My rest stop

For one whole day the car stayed in a parking lot. The city we chose for the rest stop is New Orleans, not even at the physical half of the trip. It’s an absurd city that I thought I hated, but at least learned to appreciate when I was here last April. This time, here she is again in the climate, which I very well remembered, of the first week of August. The city was announced by an electrical storm over Lake Pontchartrain one hour before our arrival. No rain (not that I could see), only lightning embedded in giant clouds.

My experience of New Orleans is still limited to the French Quarter, which doesn’t seem to have changed since the students’ spring break. It also seems that the students have never left, captivated by the hidden forces of the city.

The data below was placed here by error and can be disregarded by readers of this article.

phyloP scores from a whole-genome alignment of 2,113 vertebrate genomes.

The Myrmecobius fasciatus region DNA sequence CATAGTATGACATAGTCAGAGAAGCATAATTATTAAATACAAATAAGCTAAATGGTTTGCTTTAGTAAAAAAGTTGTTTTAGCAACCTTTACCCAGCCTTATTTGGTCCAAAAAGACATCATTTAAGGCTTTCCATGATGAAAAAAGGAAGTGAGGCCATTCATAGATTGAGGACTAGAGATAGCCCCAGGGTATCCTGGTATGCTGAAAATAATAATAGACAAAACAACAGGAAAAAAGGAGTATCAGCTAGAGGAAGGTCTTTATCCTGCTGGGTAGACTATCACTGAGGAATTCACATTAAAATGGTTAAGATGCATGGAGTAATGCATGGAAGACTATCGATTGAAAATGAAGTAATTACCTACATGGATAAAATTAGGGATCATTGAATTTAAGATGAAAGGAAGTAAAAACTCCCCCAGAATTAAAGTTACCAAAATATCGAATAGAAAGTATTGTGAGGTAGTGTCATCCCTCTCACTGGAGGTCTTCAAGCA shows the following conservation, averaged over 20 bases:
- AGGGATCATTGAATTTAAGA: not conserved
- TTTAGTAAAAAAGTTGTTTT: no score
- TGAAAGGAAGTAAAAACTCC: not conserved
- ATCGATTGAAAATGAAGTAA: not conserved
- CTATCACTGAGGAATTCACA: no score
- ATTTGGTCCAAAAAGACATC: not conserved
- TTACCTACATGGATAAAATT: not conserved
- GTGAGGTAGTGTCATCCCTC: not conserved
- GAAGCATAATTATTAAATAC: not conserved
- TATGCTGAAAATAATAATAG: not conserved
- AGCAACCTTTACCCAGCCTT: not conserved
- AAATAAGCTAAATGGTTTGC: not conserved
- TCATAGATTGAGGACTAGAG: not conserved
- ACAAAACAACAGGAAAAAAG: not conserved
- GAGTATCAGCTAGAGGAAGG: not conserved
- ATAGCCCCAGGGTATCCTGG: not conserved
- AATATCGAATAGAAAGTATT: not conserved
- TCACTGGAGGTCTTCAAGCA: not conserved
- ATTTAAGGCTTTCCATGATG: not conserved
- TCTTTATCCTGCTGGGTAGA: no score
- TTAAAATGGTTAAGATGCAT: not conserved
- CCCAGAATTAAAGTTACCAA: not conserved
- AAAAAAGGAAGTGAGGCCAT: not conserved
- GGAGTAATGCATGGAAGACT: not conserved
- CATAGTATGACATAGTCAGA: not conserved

With this heat, during the day no musicians are playing in the streets. The smells of food and putrefaction, already pungent in April, saturate the city and are amplified so much that the brain is overwhelmed and, at one point, refuses to acknowledge them.

New Orleans is aggressive. It exploits every ounce of its history and its fame, from the local cuisine to the drinks and the music – jazz drowning in Bourbon Street’s sound wave or zydeco coming from cajun eateries – and stuns the tourist, if it can fascinate him.

For one day the car stayed in a parking lot. We’ll pay for that later, with nine hours of driving, westbound.